this designer launched a fashion brand out of his high school bedroom

After his London Fashion Week Men’s debut was made possible by his mentor Samuel Ross, Eastwood Danso discusses the story behind his namesake label.

by Ryan White
23 August 2019, 6:00am

“We should be using our platforms, our influence, to feed back into the industry, that’s all part of circular design,” said Samuel Ross, the creative director of A-COLD-WALL* back in June after presenting his spring/summer 20 collection. “I’m speaking boldly here but I wish this to be a trend.” That season Samuel donated his entire NEWGEN bursary to Eastwood Danso, a young menswear designer and disciple of his work, who launched an eponymous menswear label two years previous. The money allowed Eastwood to present a debut collection on London Fashion Week Men’s schedule for spring/summer 20; an accolade very few designers could accomplish without the financial support and approbation of a key figure in the fashion industry.

“I do feel like I rushed into it a little bit,” 20-year-old Eastwood says, of launching a label whilst still studying for his A-Levels. “But I was honestly just tired of having so many ideas and wanted to just showcase what I can do.” Growing up in Germany, before moving to the UK as a teenager, Eastwood found his way into the fashion industry via a few DMs and a chance at modelling. “My plan was always to model in order to be close to these designers and be able to speak to them,” he says. “So, I must have messaged Sam and Ace [ACW’s director] a bunch of times on Instagram. Sam didn’t actually reply but Ace did... He gave me an email and told me to send pictures. I didn’t hear back for a while -- probably like three months or so -- but one random day, after exams, I got an email from Sam saying he wants to shoot me for his new online drop.”


Samuel soon took Eastwood under his wing, offering him a chance to learn from the label’s quick-fire ascent from modest streetwear brand to harbinger of London’s menswear metamorphosis. “The second I met him I just expressed how I’m just trying to learn, and he thankfully took me under his wing. He’s a very smart man and I’m so glad he was willing to share the knowledge he had acquired from working for Virgil [Abloh] and Donda. Even now, he still gives me the keys I need to progress and I’m forever thankful for that.”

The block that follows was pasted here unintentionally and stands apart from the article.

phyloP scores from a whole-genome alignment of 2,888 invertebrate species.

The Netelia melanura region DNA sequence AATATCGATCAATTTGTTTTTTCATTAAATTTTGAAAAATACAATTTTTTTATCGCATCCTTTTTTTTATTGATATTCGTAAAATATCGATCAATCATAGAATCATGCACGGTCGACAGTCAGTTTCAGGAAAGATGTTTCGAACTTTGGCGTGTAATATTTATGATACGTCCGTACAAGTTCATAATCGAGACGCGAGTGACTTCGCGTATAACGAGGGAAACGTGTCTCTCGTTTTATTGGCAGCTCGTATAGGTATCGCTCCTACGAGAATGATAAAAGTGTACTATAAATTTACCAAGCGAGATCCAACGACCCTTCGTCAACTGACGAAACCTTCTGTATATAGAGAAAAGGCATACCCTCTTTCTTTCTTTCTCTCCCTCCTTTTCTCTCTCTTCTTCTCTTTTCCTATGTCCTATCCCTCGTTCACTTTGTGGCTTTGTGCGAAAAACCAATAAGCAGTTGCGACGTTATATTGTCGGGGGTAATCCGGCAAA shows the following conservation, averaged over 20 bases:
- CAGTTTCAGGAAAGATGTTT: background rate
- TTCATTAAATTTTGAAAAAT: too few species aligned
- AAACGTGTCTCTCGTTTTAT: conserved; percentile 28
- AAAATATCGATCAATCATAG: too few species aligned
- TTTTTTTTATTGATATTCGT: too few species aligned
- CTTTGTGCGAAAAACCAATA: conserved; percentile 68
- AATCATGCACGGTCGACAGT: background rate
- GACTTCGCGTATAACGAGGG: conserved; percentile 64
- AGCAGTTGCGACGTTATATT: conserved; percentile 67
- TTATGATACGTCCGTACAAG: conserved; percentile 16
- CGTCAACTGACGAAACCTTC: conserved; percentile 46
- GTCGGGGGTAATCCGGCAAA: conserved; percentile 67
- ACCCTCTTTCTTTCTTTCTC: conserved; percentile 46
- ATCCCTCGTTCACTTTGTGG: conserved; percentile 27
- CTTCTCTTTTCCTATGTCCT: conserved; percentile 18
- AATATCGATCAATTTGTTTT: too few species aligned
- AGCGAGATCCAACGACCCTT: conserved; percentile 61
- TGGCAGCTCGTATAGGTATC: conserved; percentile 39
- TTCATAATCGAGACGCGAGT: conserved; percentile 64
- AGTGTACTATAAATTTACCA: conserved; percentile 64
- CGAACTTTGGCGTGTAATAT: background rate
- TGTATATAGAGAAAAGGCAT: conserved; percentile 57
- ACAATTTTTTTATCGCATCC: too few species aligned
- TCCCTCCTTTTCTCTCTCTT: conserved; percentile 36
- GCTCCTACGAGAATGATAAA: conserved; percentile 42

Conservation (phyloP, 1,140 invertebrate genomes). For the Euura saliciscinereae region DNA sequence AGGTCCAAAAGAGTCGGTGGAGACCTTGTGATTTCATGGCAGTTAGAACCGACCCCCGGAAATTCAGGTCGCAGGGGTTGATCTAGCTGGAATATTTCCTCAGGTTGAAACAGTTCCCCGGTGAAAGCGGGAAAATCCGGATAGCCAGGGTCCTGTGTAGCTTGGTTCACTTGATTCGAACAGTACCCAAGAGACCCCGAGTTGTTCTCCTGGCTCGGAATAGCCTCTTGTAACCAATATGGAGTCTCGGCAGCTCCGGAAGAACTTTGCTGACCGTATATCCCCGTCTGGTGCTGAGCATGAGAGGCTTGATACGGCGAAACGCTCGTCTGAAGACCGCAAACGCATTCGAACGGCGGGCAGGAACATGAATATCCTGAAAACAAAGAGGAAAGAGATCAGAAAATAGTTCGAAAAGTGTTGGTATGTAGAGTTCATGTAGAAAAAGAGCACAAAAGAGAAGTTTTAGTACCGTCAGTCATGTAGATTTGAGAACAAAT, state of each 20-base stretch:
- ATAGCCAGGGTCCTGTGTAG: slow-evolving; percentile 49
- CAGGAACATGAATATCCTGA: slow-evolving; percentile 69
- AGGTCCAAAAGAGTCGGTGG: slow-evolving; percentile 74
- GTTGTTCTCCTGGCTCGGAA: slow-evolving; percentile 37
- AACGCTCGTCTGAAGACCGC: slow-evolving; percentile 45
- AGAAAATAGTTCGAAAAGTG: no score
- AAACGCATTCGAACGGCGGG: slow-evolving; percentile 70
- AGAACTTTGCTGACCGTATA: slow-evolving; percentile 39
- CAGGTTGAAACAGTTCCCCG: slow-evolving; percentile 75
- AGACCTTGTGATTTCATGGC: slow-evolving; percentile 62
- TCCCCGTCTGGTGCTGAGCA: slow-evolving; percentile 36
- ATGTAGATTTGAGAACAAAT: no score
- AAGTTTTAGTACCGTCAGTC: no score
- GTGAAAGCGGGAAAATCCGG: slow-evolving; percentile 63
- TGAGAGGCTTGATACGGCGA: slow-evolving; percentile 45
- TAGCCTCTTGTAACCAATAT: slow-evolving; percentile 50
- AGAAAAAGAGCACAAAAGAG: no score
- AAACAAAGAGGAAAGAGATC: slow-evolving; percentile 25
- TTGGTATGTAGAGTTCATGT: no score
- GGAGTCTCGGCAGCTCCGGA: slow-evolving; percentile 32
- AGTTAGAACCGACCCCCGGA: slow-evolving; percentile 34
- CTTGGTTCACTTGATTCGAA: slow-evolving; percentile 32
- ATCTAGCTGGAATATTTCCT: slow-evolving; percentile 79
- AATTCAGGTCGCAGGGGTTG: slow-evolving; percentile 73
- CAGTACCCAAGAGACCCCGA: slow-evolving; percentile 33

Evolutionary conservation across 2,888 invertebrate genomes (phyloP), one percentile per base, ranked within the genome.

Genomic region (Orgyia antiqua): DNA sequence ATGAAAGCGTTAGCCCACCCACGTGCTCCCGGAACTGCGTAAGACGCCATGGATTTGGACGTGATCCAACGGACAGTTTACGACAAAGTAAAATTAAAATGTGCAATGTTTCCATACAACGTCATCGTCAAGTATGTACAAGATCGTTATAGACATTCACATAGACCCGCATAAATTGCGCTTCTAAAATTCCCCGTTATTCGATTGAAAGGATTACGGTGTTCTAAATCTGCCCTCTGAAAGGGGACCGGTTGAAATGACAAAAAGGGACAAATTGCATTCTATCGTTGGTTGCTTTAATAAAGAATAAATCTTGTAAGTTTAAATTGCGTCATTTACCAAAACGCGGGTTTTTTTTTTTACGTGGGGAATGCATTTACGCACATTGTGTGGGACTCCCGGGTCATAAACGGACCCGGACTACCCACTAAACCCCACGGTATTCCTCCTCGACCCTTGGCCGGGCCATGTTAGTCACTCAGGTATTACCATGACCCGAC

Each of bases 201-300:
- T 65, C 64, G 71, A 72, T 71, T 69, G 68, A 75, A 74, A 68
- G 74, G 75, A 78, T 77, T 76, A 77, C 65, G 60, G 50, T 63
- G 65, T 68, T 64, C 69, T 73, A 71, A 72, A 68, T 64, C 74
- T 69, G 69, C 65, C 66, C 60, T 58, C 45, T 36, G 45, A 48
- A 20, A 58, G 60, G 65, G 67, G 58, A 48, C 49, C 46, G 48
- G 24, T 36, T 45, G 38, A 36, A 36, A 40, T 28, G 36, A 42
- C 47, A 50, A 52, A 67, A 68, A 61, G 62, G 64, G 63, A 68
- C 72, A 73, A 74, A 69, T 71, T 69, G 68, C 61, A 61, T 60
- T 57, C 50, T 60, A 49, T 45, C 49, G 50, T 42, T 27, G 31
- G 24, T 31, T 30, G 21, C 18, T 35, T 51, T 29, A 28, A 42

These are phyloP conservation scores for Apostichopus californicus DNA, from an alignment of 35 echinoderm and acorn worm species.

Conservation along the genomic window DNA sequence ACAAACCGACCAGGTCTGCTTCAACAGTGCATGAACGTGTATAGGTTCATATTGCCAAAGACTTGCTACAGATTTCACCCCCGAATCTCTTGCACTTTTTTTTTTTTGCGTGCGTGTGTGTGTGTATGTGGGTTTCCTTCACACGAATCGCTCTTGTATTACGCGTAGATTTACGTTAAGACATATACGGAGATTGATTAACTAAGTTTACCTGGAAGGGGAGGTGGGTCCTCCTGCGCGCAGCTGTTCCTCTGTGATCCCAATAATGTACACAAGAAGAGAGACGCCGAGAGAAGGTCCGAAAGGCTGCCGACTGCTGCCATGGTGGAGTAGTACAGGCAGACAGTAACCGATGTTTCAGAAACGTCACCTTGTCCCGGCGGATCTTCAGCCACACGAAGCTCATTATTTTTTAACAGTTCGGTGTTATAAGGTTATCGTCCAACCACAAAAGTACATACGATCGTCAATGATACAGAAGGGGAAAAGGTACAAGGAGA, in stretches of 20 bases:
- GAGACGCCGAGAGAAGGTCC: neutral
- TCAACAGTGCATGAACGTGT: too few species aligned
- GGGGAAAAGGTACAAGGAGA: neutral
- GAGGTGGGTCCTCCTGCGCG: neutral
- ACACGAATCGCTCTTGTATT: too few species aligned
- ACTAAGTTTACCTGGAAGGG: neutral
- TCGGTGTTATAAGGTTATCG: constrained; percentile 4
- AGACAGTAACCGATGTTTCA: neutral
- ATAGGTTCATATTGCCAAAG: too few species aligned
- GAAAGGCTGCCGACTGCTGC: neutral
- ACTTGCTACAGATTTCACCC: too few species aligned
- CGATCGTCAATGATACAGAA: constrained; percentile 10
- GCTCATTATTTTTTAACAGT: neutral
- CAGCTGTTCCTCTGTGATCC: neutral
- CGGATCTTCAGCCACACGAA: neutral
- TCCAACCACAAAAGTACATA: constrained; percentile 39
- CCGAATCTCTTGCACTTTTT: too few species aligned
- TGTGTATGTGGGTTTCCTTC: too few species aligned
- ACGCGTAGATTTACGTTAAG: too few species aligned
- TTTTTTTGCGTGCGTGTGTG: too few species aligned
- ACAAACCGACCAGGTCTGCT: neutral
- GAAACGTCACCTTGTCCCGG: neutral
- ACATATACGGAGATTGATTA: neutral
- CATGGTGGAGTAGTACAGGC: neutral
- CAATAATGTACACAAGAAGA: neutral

Currently enrolled on a Product Design course at Central Saint Martins, Eastwood hasn’t studied fashion formally, but has tried to apply what he’s learned on his degree (along with the unconventional, often esoteric teachings of Samuel) to his clothing. “I try to build a relationship towards architectural and fictional concepts with my designs,” he says. “Shapes, unusual textures and prints of the garments which can then be articulated into different ideas to the consumer about what counts as fashion and how the clothing relates to their human bodies.” Inspired by “life, death, the everyday, close family and friends”, his Instagram mixes shots of his collection with the archive images of his Ghanaian family on his moodboard.


His first LFWM show has kickstarted a journey that is both “overwhelming yet rewarding”, though he believes the show itself left something to be desired. “The presentation wasn’t fantastic nor bad which is fine for my first time showing on the schedule with all the big brands,” he says. “The aesthetic is still developing, but it’s going in the right direction now.” With another collection in the works for next season’s men’s shows, a recent collaboration with Converse, and a co-sign from Nike, the direction certainly feels like the right one, particularly when you consider things only recently began with a DM. “There’s a kid called Eastwood who I mentor,” Samuel told GQ recently. “He had his first showroom in Paris, he’s just launched his first Converse and he’s at Central Saint Martins. He wouldn’t have been able to do any of that a decade ago aged 18. Passing on a positive mind-set is important. The ‘each one teach one’ mentality is key. It’s not about self-preservation, it’s about growth and sharing.”



Photography Manu Pillai
Creative Producer Sharkkana
Hair Afi Attipoe / Selasie Ametewee
Makeup Grace Macartney
Models Ronald Dadey / Sharkkana

This article originally appeared on i-D UK.

samuel ross
eastwood danso